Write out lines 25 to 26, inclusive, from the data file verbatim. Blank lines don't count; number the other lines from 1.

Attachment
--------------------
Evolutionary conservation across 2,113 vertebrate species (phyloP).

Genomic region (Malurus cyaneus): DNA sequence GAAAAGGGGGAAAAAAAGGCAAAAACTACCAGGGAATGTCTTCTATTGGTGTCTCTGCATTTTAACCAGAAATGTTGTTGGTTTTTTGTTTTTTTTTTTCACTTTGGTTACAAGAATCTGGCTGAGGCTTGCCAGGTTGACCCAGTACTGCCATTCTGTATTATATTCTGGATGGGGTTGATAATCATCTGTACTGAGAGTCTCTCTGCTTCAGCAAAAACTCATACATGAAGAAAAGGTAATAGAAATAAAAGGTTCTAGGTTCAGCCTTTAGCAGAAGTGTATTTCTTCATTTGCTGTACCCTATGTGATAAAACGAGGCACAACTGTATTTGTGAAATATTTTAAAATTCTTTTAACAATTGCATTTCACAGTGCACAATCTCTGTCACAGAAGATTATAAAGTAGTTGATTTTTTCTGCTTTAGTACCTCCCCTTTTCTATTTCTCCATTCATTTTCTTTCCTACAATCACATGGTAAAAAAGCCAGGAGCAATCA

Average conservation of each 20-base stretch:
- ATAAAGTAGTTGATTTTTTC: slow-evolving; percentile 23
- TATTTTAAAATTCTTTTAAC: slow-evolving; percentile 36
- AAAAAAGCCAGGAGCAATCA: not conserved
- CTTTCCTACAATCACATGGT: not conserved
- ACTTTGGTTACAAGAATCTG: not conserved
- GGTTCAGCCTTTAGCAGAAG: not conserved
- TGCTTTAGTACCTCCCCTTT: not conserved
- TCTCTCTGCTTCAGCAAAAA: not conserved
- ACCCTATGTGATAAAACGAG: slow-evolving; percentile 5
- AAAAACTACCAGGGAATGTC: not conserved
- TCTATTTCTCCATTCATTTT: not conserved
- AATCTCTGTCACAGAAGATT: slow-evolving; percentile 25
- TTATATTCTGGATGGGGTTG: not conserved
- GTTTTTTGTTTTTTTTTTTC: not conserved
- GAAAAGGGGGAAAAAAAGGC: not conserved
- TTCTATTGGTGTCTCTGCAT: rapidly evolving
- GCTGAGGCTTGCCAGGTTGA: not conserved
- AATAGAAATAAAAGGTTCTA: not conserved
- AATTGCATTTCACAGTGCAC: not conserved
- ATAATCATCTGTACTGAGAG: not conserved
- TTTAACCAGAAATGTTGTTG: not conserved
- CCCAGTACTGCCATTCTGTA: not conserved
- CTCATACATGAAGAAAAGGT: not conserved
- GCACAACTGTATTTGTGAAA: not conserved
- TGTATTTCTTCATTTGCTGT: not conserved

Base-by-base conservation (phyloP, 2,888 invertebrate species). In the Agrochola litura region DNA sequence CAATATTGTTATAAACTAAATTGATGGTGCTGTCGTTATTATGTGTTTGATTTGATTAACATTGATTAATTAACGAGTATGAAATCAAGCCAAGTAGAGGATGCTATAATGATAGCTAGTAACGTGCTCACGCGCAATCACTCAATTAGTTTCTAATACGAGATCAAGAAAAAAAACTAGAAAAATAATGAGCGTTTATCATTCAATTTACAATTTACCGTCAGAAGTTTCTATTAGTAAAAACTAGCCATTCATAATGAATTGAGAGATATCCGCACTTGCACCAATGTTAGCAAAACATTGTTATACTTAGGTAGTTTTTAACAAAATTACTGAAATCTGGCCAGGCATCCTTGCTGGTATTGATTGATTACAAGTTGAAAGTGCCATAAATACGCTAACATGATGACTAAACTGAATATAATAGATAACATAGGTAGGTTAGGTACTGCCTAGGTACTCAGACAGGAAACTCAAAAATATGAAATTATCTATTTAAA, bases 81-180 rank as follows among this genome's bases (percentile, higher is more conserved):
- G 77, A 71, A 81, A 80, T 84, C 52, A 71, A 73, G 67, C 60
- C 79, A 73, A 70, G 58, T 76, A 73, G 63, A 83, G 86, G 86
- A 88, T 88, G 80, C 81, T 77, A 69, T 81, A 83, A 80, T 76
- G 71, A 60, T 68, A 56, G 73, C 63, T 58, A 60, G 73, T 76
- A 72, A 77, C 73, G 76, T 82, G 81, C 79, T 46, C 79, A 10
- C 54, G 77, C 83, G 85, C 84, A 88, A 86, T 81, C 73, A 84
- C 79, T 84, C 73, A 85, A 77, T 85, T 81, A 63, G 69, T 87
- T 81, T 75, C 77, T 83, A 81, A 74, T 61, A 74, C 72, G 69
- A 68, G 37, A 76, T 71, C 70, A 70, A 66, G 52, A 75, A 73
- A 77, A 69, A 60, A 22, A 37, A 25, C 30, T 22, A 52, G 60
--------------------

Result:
- CCCAGTACTGCCATTCTGTA: not conserved
- CTCATACATGAAGAAAAGGT: not conserved